Mortgage interest relief restriction – Feature Blog by Mercer Hole

From 6 April 2017, tax relief for finance costs (including mortgage interest) relating to residential property businesses was restricted with the changes phased in as follows:

Tax year

% of costs deducted from profits

% of costs available as a basic rate tax reducer

2017/18

75%

25%

2018/19

50%

50%

2019/20

25%

75%

2020/21

100%

As a result, by 2020/21, these costs will no longer be an allowable deduction against rental income but instead a 20% income tax reduction will be given.

These rules only apply to individual landlords owning residential property and not to companies, commercial properties and furnished holiday lets.

Example: Phillip (a 40% taxpayer) owns a buy-to-let property purchased with a mortgage. We can see the effect of this change by comparing Philip’s tax position in 2016/17 with 2020/21:

As you will see, Phillip’s tax liability has increased by £540 and the effective tax rate on the rental profit has increased from 40% to 53.5%. Phillip only has relatively modest interest outgoings however and these changes are likely to significantly impact larger property businesses funded with debt.

Who is affected?

This restriction impacts all taxpayers who incur finance costs in relation to their rental business and not just higher rate taxpayers. This is because basic rate taxpayers may find that, once the finance costs are disallowed, they are higher rate taxpayers. These changes can also increase the overall tax payable where the rental business is loss making. These complications are best illustrated in the next example.

Example: Theresa (normally a 20% taxpayer) receives business profits of £24,000 and annual rental income of £33,000. As the property has a large mortgage with annual interest of £35,000, the rental business is loss making. Her tax position for 2016/17 and 2020/21 will differ as follows:

(It is assumed that the 2016/17 tax bands and allowances will apply for 2020/21).

As a result of the restriction, Theresa is now a higher rate taxpayer. Theresa’s property letting business has made a loss of £2,000 but in 2020/21 she pays income tax of £2,800 in relation to this loss-making business! She will also lose most of her child benefit because her total income is over £50,000.

However, as her interest costs are greater than the letting income by £2,000, she will be able to carry forward a tax reduction of £400 (20% x £2,000) to set off against a future income tax liability.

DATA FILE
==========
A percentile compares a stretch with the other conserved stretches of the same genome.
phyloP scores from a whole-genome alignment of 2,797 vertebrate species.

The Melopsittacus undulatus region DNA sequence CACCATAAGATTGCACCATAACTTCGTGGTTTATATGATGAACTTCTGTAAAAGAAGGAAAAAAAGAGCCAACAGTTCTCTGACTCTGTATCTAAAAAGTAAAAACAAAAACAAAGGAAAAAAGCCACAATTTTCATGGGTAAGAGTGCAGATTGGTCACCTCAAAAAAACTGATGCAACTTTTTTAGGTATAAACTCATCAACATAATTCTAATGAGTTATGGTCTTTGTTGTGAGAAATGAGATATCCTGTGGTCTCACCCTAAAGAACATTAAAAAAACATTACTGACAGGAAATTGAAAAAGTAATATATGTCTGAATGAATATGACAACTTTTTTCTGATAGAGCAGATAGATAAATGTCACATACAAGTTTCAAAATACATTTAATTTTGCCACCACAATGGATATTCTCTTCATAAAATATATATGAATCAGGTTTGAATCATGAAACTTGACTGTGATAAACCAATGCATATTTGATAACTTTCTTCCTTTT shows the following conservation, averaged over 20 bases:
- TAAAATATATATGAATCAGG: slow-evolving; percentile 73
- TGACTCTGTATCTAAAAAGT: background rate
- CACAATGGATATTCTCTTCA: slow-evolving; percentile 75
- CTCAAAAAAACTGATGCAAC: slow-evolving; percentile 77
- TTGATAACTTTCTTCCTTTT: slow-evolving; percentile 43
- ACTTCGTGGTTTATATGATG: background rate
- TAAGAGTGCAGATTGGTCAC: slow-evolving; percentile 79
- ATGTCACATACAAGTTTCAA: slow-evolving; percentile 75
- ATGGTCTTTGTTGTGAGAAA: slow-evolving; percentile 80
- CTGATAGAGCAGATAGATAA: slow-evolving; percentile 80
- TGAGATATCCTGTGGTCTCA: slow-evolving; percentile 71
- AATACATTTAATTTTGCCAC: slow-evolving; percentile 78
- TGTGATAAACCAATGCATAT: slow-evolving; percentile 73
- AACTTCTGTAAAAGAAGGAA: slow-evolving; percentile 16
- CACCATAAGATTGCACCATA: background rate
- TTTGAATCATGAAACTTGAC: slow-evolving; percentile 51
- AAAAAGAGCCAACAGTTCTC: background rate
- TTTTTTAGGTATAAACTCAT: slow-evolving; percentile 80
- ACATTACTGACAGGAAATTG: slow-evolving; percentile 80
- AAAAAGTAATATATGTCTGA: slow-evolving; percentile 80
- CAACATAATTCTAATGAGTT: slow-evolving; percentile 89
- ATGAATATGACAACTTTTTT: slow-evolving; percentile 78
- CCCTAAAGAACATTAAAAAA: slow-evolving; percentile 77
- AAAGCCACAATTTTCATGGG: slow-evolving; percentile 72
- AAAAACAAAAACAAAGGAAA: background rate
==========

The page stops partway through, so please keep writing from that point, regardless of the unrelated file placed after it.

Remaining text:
Knock-on effects

As interest is disallowed in the rental accounts, this increases overall taxable income. This could have a number of effects, such as pushing an individual into a higher rate of income tax and/or capital gains tax, reducing their personal allowance (if their income now exceeds £100,000), affecting their entitlement to child benefit (as illustrated above) and restricting the amount on which they can claim tax relief for pensions.

Incorporation of rental business

Highly leveraged landlords of residential properties are likely to be the worst affected by these changes. As this restriction only applies to individual landlords, some taxpayers are considering incorporating their property letting businesses, which is further driven by the fall in corporation tax to 17% by 2020.

However, there is scope for significant capital gains tax and SDLT charges to be triggered on incorporation, if relief is not available. There are also other considerations, such as the added administration and possibly higher rates of interest on company borrowings. Please refer to ‘Residential properties – time to incorporate’ written by my colleague David Hadley.

New acquisitions

For new acquisitions, an appropriate ownership structure should be considered beforehand. Although there may be tax savings by holding property via a company where there is debt funding, the bigger picture needs to be considered, including profit extraction and long term exit planning.  There is no ‘one size fits all’ solution and we therefore recommend you seek our advice prior to the acquisition.

If you would like to discuss any of the issues raised here, please get in touch with Alice Pearson or your usual contact at Mercer & Hole.

Written by Alison Palmer